Re: effective probability

From: <>
Date: Sat, 30 Jan 1999 14:12:44 -0800

I thought that the explanation for why the doomsday argument fails in
the everything-exists case went like this:

Either we are in a world where the human race lives for a very long
time but we are very early in its history, or we are in a world where
it lives for a short time and we are at a typical point in its history
(or something in between).

The first case is unlikely because we should not be so early. But the
second case is unlikely because "we" (considered as randomly chosen
observers from among all possible worlds) should not have ended up in a
world with so few human observers. We would have been much more likely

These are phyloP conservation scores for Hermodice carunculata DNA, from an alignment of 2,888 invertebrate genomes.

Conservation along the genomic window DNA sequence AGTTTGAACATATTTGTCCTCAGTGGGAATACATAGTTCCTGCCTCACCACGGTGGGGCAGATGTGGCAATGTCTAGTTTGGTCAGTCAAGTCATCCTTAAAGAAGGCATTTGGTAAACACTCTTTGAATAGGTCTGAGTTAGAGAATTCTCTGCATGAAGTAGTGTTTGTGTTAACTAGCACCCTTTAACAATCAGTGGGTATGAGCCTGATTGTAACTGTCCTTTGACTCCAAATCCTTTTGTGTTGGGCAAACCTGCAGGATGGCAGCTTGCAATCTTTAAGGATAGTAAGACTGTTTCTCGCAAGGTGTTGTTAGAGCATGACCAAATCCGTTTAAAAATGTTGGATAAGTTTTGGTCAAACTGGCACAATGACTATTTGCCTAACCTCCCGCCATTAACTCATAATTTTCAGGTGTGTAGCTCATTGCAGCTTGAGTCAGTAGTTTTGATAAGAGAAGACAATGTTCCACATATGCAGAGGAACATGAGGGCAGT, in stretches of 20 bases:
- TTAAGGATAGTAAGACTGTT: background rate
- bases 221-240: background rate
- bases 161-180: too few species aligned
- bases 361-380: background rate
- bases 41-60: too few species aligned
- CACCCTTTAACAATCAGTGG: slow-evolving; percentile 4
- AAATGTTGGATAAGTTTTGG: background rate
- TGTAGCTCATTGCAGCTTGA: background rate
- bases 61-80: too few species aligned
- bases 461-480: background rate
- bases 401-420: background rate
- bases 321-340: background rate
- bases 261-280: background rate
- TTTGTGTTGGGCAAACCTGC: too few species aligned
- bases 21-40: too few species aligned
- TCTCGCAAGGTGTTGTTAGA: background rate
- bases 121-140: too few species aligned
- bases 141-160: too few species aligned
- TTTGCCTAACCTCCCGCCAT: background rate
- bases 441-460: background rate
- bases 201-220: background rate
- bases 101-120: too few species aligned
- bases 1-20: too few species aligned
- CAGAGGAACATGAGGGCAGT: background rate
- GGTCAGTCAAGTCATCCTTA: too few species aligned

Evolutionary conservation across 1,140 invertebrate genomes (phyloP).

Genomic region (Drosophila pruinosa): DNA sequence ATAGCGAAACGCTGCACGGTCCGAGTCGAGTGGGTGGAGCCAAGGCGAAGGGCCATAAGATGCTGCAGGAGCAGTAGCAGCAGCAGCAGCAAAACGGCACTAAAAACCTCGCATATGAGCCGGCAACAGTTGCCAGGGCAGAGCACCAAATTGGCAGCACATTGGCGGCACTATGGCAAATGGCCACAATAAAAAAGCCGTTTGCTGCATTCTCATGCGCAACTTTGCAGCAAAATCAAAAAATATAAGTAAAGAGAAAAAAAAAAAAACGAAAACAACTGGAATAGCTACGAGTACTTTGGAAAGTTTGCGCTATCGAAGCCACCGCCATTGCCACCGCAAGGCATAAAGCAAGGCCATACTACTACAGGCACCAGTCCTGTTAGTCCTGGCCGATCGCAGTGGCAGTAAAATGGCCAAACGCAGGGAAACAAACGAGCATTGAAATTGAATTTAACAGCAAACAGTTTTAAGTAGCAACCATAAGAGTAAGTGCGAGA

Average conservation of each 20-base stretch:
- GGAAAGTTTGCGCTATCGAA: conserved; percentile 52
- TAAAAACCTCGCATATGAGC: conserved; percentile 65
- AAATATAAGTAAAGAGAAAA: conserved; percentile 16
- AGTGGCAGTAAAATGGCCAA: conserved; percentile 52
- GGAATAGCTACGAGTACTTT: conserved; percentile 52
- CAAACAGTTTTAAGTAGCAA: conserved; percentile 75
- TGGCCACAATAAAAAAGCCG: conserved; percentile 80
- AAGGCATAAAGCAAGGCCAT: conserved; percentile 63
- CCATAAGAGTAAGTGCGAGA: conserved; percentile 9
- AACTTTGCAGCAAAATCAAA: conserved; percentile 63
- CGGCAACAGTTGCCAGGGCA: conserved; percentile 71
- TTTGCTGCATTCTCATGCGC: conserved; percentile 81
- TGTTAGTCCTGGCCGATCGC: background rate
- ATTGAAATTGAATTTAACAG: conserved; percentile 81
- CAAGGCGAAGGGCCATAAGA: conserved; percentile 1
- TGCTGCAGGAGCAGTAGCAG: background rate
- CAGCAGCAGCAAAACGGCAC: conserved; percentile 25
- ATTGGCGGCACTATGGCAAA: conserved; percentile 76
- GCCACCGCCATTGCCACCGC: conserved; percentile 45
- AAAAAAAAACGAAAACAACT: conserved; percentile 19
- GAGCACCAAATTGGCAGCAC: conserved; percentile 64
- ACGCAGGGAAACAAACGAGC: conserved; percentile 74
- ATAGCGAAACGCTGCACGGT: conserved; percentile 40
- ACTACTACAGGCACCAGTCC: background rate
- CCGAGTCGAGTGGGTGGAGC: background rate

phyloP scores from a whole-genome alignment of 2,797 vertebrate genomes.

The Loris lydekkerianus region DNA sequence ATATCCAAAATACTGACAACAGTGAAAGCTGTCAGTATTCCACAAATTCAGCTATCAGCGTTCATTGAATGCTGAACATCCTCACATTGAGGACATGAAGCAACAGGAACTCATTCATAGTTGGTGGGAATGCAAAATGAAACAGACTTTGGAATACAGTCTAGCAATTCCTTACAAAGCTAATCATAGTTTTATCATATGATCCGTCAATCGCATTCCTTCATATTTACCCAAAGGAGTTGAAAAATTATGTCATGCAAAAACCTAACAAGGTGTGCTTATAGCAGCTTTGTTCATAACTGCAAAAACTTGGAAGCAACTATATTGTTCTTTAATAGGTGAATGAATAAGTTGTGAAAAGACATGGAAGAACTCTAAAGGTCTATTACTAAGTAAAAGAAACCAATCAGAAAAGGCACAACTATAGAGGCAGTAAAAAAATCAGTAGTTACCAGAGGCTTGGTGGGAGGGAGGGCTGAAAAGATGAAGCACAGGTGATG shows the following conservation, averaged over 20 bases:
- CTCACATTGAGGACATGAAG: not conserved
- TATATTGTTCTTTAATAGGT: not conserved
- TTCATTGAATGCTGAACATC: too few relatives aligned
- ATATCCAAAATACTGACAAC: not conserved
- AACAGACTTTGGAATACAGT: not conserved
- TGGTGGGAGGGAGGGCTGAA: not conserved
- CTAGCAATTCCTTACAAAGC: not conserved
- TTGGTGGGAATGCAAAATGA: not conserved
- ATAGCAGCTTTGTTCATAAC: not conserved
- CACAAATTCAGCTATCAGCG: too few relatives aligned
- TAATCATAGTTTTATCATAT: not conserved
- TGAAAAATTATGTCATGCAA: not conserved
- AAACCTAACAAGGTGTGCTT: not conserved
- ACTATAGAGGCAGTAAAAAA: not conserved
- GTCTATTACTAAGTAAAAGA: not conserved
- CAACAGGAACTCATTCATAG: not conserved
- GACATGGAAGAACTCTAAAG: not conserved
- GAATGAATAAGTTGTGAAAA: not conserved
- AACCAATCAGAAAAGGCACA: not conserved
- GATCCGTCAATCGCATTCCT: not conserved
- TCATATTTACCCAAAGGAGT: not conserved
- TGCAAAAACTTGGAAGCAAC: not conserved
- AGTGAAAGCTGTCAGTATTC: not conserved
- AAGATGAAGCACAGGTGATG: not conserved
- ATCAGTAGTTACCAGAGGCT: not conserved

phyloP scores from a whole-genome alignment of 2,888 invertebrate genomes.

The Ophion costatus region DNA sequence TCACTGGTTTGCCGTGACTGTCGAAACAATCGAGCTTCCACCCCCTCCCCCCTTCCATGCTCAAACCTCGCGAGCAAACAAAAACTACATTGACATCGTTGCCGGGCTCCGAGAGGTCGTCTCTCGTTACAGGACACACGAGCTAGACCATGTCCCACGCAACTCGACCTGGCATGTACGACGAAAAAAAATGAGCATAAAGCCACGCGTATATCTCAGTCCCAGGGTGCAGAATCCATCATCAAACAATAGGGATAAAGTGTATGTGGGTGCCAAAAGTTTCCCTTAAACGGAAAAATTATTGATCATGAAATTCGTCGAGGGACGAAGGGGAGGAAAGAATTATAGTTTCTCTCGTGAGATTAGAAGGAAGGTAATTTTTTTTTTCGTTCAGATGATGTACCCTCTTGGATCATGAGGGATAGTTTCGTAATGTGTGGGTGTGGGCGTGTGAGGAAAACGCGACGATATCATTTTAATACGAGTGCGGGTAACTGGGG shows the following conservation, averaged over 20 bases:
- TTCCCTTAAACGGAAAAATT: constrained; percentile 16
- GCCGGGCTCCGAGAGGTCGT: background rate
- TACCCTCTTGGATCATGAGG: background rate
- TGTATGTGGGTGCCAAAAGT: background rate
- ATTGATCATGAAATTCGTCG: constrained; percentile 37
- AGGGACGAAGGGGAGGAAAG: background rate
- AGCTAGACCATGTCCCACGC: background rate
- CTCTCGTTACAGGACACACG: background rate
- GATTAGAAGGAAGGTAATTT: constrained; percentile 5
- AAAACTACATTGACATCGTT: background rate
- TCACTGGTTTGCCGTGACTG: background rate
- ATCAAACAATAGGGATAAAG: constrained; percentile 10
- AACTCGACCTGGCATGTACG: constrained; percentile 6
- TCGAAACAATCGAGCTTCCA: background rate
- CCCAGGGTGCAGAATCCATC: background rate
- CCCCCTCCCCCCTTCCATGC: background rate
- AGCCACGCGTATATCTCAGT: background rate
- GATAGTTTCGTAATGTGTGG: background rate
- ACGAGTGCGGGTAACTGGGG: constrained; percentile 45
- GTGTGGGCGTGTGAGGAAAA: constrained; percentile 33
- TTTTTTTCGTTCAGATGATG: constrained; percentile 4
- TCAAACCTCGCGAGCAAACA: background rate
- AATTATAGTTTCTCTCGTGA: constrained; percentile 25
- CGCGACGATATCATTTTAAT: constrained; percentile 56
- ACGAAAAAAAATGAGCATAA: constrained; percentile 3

to be in the world with many humans.

Either way we face an unlikely event, and from what I understand the
detailed analyses show that the unlikelihoods exactly balance. If all
worlds exist, we can't conclude anything about the duration of the human
race or our likely place in it, just from knowing our birth order.

Received on Sat Jan 30 1999 - 14:20:55 PST

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